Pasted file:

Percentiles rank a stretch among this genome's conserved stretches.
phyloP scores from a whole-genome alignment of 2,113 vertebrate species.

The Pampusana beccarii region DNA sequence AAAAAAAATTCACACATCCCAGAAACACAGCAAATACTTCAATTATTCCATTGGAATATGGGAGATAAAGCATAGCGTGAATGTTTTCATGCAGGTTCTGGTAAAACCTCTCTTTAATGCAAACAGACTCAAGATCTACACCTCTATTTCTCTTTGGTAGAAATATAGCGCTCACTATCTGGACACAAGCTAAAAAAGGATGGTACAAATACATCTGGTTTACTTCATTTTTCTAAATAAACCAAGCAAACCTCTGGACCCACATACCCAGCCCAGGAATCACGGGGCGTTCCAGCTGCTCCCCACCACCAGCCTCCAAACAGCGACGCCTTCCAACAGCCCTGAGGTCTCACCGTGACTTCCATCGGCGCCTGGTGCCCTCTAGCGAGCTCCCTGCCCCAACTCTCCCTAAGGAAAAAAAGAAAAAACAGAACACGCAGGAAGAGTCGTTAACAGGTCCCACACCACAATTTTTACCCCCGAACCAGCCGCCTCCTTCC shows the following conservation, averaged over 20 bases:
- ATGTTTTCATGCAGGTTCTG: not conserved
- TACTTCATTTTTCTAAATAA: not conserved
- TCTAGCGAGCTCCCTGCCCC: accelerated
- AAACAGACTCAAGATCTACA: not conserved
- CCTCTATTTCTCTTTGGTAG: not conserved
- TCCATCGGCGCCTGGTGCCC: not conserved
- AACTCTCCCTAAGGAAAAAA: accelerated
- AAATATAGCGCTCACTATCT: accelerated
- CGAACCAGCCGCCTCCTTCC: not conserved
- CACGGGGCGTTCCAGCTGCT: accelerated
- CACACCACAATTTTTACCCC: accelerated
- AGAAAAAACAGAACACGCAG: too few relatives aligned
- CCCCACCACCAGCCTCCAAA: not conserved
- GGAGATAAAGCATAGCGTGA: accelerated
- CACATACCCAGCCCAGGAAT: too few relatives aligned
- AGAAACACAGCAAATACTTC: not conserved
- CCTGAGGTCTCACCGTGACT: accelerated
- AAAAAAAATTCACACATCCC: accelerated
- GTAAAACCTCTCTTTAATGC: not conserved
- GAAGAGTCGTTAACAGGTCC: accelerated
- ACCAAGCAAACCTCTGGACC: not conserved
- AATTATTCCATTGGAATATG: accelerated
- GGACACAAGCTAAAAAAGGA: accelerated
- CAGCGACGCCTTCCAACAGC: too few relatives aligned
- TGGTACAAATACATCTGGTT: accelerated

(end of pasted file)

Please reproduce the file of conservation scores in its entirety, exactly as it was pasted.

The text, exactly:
Percentiles rank a stretch among this genome's conserved stretches.
phyloP scores from a whole-genome alignment of 2,113 vertebrate species.

The Pampusana beccarii region DNA sequence AAAAAAAATTCACACATCCCAGAAACACAGCAAATACTTCAATTATTCCATTGGAATATGGGAGATAAAGCATAGCGTGAATGTTTTCATGCAGGTTCTGGTAAAACCTCTCTTTAATGCAAACAGACTCAAGATCTACACCTCTATTTCTCTTTGGTAGAAATATAGCGCTCACTATCTGGACACAAGCTAAAAAAGGATGGTACAAATACATCTGGTTTACTTCATTTTTCTAAATAAACCAAGCAAACCTCTGGACCCACATACCCAGCCCAGGAATCACGGGGCGTTCCAGCTGCTCCCCACCACCAGCCTCCAAACAGCGACGCCTTCCAACAGCCCTGAGGTCTCACCGTGACTTCCATCGGCGCCTGGTGCCCTCTAGCGAGCTCCCTGCCCCAACTCTCCCTAAGGAAAAAAAGAAAAAACAGAACACGCAGGAAGAGTCGTTAACAGGTCCCACACCACAATTTTTACCCCCGAACCAGCCGCCTCCTTCC shows the following conservation, averaged over 20 bases:
- ATGTTTTCATGCAGGTTCTG: not conserved
- TACTTCATTTTTCTAAATAA: not conserved
- TCTAGCGAGCTCCCTGCCCC: accelerated
- AAACAGACTCAAGATCTACA: not conserved
- CCTCTATTTCTCTTTGGTAG: not conserved
- TCCATCGGCGCCTGGTGCCC: not conserved
- AACTCTCCCTAAGGAAAAAA: accelerated
- AAATATAGCGCTCACTATCT: accelerated
- CGAACCAGCCGCCTCCTTCC: not conserved
- CACGGGGCGTTCCAGCTGCT: accelerated
- CACACCACAATTTTTACCCC: accelerated
- AGAAAAAACAGAACACGCAG: too few relatives aligned
- CCCCACCACCAGCCTCCAAA: not conserved
- GGAGATAAAGCATAGCGTGA: accelerated
- CACATACCCAGCCCAGGAAT: too few relatives aligned
- AGAAACACAGCAAATACTTC: not conserved
- CCTGAGGTCTCACCGTGACT: accelerated
- AAAAAAAATTCACACATCCC: accelerated
- GTAAAACCTCTCTTTAATGC: not conserved
- GAAGAGTCGTTAACAGGTCC: accelerated
- ACCAAGCAAACCTCTGGACC: not conserved
- AATTATTCCATTGGAATATG: accelerated
- GGACACAAGCTAAAAAAGGA: accelerated
- CAGCGACGCCTTCCAACAGC: too few relatives aligned
- TGGTACAAATACATCTGGTT: accelerated